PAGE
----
Since its original landmark publication in 1980, A People's History of the United States has been chronicling American history from the bottom up, throwing out the official version of history taught in schools -- with its emphasis on great men in high places -- to focus on the street, the home, and the, workplace. Known for its lively, clear prose as well as its scholarly research, A People's History is the only volume to tell America's story from the point of view of -- and in the words of -- America's women, factory workers, African-Americans, Native Americans, the working poor, and immigrant laborers. As historian Howard Zinn shows, many of our country's greatest battles -- the fights for a fair wage, an eight-hour workday, child-labor laws, health and safety standards, universal suffrage, women's rights, racial equality -- were carried out at the grassroots level, against bloody resistance. Covering Christopher Columbus's arrival through President Clinton's first term, A People's History of the United States, which was nominated for the American Book Award in 1981, features insightful analysis of the most important events in our history. Revised, updated, and featuring a new after, word by the author, this special twentieth anniversary edition continues Zinn's important contribution to a complete and balanced understanding of American history.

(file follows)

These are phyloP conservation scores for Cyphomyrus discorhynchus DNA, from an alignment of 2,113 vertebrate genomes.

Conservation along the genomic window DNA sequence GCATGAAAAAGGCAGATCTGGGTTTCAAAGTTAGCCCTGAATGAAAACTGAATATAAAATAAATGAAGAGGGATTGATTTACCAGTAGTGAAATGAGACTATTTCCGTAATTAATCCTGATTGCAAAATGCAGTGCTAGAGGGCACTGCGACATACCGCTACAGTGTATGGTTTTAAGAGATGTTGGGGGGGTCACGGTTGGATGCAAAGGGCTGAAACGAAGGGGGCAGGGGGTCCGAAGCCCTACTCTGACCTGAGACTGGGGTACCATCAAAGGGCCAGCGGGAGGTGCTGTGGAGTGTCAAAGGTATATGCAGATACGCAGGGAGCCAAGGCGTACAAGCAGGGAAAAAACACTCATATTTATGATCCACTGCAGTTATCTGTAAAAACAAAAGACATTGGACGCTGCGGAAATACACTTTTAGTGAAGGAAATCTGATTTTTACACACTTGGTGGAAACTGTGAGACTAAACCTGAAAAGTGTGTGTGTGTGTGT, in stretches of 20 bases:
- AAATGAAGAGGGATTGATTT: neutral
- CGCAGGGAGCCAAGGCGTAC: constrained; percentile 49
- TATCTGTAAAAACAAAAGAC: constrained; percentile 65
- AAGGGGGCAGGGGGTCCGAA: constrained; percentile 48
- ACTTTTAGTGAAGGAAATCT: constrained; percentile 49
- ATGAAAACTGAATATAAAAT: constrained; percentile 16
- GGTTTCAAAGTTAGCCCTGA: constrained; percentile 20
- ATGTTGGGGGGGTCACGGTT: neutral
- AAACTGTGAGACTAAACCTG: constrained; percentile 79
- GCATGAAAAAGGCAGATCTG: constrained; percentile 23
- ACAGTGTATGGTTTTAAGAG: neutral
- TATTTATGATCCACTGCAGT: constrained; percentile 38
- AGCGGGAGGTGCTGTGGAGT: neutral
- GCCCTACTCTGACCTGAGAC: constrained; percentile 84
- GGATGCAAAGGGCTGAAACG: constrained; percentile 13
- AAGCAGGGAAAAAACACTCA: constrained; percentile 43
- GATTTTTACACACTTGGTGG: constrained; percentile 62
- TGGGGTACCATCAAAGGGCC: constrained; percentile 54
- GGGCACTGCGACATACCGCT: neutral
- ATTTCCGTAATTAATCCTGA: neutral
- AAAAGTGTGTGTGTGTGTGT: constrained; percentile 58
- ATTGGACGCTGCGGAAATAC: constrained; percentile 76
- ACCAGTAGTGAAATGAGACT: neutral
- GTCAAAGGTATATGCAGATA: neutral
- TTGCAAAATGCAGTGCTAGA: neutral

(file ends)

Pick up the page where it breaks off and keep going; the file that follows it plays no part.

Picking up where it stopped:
Is racial conflict determined by biology or society? So many conflicts appear to be caused by racial and ethnic differences; for example, the cities of Britain and America are regularly affected by race riots. It is argued by socio-biologists and some schools of psychoanalysis that our instincts are programmed to hate those different to us by evolutionary and developmental mechanisms. This book argues against this line, proposing an alternative drawing on insights from diverse disciplines including anthropology, social psychology and linguistics, to give power-relations a critical explanatory role in the generation of hatreds. Farhad Dalal argues that people differentiate between races in order to make a distinction between the 'haves' and 'must-not-haves', and that this process is cognitive, emotional and political rather than biological. Examining the subject over the past thousand years, Race, Colour and the Processes of Racialisation covers: * psychoanalytic and other theories of racism * a new theorisation of racism based on group analytic theory * a general theory of difference based on the works of Fanon, Elias, Matte-Blanco and Foulkes * application of this theory to race and racism. Farhad Dalal concludes that the structures of society are reflected in the structures of the psyche, and both of these are colour coded. This book will be invaluable to students, academics and practitioners in the areas of psychoanalysis, group analysis, psychotherapy and counselling.